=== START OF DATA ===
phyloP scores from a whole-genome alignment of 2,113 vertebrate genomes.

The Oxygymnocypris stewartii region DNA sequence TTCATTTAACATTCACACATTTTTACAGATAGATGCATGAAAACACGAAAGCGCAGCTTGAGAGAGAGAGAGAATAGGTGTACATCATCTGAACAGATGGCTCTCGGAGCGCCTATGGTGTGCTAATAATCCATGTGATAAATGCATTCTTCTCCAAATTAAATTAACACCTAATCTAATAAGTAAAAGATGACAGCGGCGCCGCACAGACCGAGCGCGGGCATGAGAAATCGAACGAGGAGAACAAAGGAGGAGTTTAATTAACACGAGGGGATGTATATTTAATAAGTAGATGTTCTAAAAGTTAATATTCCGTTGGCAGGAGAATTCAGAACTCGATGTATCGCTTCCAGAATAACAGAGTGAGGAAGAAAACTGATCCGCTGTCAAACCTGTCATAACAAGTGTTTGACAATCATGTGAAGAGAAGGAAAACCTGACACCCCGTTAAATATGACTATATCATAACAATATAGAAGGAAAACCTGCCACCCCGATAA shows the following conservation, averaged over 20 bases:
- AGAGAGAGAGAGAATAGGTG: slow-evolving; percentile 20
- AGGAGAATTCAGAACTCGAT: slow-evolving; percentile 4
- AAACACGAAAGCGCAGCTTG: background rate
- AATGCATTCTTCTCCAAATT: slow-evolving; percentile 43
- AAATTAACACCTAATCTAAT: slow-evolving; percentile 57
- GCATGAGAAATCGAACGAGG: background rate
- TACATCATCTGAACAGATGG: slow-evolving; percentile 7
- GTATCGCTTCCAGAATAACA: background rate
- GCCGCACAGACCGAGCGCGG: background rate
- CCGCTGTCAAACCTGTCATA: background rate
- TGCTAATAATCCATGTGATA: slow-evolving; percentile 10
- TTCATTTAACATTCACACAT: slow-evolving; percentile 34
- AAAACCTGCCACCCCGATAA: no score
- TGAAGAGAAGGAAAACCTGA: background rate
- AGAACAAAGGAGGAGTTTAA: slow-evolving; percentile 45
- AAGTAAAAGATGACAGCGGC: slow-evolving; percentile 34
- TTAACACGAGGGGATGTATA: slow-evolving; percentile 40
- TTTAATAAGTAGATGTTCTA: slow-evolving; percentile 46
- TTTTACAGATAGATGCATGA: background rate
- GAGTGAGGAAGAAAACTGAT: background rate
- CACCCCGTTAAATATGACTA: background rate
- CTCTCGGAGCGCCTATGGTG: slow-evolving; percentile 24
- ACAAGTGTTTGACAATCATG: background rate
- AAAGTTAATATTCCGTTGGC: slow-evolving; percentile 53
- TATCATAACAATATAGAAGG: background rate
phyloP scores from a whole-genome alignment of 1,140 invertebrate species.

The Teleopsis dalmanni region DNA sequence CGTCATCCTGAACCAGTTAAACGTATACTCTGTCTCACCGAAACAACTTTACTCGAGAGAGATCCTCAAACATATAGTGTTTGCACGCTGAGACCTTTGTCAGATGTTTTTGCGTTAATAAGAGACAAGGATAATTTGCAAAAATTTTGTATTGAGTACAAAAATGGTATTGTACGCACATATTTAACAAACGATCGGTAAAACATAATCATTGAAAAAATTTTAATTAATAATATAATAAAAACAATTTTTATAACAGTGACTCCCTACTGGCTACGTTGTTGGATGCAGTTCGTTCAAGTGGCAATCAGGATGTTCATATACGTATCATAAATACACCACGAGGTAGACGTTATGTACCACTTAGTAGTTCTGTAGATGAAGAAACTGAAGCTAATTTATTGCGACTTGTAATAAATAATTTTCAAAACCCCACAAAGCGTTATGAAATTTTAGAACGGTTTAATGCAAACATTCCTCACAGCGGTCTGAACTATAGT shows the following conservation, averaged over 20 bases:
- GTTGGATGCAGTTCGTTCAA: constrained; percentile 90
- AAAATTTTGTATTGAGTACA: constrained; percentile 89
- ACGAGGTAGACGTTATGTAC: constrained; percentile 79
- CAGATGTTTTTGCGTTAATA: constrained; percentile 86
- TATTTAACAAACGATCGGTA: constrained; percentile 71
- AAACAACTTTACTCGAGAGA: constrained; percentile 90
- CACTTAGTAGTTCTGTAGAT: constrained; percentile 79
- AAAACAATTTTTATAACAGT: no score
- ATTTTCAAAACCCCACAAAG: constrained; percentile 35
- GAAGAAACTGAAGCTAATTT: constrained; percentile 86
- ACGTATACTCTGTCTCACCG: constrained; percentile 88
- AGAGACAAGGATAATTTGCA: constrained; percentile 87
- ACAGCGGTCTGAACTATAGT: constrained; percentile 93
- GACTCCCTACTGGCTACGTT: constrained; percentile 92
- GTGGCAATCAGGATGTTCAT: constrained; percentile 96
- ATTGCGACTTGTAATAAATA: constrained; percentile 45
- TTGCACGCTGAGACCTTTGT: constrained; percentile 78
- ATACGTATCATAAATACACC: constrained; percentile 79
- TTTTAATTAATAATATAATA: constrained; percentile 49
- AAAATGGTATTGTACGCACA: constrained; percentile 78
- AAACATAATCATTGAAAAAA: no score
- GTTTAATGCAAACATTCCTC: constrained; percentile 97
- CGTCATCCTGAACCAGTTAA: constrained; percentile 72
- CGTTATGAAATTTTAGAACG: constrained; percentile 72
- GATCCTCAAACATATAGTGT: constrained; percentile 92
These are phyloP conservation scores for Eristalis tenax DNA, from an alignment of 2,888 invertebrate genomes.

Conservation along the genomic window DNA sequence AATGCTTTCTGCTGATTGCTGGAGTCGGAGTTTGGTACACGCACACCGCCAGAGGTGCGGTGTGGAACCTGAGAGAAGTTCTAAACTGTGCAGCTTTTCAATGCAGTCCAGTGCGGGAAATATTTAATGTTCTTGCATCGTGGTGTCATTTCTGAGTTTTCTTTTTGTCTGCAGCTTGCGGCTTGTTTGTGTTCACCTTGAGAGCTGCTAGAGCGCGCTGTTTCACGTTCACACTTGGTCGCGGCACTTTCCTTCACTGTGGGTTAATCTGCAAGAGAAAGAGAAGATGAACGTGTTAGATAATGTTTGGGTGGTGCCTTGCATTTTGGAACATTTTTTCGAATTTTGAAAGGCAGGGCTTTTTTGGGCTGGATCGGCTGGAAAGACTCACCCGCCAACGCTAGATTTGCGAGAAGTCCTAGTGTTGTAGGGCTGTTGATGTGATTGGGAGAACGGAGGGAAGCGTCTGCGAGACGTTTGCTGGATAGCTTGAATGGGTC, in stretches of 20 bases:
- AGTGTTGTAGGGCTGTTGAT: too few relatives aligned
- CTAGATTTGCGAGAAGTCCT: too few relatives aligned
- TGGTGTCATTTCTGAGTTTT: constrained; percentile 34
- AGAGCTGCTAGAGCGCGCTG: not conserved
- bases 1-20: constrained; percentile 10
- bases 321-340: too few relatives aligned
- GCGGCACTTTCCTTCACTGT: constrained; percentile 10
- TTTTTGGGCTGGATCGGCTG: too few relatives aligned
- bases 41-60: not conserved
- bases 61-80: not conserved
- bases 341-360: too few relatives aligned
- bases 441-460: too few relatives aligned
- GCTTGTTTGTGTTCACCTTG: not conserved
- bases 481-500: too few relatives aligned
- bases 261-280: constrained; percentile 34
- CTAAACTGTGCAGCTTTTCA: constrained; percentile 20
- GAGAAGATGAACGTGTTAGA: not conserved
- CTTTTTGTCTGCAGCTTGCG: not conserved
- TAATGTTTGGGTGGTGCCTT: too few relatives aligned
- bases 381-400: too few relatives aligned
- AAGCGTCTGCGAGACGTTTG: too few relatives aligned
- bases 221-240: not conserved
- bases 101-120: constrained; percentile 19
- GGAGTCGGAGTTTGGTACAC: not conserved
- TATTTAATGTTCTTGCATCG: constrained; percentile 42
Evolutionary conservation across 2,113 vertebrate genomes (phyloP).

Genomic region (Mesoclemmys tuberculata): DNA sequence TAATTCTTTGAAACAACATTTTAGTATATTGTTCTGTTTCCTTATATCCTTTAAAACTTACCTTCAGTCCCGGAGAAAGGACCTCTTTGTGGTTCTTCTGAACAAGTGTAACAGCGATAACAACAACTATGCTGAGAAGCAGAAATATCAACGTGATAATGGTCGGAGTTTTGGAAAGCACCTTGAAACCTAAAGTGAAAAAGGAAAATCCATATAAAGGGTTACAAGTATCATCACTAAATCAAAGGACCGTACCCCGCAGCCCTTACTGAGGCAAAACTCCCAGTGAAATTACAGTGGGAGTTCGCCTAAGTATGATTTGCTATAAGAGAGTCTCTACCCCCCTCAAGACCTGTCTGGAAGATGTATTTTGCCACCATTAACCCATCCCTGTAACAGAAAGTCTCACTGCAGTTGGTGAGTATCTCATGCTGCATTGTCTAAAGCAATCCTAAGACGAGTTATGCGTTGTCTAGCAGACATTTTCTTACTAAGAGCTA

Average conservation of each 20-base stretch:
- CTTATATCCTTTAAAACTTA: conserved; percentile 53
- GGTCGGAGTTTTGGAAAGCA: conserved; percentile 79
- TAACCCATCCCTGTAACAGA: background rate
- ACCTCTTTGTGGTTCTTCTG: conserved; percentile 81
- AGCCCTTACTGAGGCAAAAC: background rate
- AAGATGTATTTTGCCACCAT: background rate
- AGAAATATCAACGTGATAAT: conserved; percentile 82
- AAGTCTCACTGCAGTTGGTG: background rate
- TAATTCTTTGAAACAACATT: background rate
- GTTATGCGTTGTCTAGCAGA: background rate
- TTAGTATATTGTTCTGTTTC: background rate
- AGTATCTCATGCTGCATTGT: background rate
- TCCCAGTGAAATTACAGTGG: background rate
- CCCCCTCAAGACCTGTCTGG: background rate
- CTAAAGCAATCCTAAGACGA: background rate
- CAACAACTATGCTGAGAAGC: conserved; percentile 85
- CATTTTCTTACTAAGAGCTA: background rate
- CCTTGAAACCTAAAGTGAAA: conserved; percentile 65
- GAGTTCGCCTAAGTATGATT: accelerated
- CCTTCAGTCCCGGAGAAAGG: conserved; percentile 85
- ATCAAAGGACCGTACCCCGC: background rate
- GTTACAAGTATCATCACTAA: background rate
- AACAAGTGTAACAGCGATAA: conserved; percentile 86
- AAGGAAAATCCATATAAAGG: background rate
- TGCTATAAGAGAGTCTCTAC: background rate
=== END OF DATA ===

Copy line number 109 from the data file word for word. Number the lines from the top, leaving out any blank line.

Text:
- TGCTATAAGAGAGTCTCTAC: background rate